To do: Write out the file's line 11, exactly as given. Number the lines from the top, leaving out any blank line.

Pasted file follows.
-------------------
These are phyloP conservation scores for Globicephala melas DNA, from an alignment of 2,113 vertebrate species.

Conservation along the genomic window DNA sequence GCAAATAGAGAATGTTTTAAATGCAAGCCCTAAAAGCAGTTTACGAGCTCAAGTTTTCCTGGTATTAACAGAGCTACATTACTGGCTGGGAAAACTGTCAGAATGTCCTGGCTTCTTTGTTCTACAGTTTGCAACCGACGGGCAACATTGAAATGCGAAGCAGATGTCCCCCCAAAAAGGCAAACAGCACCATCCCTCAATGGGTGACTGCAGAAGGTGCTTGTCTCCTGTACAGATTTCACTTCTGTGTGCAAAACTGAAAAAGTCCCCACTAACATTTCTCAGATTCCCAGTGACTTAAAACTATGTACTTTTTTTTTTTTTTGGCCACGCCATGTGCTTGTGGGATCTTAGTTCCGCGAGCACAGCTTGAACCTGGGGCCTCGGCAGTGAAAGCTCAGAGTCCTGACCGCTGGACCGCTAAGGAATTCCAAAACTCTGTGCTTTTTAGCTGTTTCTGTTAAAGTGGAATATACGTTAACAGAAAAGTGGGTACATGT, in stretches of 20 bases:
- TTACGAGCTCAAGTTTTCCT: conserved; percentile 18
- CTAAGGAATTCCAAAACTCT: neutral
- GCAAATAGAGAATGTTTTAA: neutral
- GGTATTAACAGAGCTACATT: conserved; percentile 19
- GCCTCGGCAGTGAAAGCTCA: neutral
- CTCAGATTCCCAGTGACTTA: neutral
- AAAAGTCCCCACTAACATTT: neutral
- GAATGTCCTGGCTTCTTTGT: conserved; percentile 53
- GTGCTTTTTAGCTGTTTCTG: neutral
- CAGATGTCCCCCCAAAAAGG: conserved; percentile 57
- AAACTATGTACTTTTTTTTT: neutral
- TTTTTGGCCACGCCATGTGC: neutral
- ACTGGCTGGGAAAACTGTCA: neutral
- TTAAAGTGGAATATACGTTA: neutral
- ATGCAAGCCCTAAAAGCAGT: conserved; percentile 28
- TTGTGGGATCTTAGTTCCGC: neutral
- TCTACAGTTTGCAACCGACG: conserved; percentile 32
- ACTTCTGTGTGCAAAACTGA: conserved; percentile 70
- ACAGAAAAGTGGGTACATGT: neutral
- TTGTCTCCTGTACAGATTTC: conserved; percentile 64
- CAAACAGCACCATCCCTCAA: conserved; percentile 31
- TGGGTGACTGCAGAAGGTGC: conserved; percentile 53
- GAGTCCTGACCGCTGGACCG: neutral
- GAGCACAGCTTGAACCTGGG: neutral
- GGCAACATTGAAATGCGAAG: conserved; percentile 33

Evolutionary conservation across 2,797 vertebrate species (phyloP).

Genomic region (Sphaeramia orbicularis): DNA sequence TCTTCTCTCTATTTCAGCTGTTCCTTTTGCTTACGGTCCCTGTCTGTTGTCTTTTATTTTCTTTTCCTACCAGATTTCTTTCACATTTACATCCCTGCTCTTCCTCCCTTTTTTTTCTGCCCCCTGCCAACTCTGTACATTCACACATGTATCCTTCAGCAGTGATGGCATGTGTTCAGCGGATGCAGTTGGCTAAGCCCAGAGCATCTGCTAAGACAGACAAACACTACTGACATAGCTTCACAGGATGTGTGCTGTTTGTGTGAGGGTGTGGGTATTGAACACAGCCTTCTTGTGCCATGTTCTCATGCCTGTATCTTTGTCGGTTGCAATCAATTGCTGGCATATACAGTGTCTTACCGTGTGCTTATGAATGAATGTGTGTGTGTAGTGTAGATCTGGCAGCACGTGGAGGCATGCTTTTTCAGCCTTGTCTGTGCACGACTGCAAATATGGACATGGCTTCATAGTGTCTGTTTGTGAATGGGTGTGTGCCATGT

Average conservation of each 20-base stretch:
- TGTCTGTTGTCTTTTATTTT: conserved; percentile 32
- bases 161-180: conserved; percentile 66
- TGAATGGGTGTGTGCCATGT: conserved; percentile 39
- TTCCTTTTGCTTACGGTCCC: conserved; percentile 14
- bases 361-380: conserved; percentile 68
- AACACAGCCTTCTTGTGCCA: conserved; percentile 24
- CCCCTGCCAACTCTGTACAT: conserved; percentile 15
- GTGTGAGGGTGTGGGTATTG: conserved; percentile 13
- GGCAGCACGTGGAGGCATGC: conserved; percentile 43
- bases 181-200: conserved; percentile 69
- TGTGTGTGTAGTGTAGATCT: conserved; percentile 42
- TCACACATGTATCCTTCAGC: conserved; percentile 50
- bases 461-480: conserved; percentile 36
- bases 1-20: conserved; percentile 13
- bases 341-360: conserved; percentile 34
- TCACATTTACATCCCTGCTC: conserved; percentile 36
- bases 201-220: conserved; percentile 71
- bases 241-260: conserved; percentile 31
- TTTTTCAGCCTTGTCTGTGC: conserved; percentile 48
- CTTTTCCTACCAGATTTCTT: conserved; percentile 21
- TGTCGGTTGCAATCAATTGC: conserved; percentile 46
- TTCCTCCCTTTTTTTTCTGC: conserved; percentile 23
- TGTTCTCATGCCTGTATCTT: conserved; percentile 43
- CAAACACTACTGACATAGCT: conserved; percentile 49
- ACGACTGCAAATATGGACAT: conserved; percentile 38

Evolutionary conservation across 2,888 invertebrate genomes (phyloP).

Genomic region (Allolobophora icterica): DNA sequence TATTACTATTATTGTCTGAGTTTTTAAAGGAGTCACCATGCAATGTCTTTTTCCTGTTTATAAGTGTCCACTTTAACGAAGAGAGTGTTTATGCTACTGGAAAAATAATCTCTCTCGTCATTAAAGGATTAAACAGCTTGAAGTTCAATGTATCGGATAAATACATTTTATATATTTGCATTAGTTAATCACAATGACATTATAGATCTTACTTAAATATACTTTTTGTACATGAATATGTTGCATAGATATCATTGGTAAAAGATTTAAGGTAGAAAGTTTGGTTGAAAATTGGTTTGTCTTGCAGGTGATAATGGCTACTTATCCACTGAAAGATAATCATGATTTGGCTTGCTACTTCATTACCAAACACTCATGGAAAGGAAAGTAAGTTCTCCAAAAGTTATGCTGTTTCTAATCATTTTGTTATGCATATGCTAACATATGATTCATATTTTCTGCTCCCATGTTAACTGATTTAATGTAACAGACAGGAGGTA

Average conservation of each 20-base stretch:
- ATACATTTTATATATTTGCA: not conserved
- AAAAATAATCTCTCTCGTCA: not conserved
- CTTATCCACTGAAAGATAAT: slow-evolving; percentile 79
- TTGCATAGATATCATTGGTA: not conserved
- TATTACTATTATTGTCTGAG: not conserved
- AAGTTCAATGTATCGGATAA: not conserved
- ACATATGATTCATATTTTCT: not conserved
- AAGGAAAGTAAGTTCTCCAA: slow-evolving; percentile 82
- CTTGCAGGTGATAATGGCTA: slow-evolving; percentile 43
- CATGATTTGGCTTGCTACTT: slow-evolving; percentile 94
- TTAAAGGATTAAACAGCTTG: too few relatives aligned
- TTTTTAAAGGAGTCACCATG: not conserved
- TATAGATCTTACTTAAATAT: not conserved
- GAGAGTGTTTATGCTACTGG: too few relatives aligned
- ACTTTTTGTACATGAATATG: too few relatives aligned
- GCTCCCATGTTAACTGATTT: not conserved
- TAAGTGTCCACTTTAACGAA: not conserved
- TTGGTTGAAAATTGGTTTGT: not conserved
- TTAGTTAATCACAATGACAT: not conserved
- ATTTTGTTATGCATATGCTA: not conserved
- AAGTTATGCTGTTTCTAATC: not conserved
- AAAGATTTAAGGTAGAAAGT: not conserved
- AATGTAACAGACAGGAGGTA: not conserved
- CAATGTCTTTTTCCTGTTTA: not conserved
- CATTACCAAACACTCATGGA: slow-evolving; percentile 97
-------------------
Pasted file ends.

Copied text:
- GTGCTTTTTAGCTGTTTCTG: neutral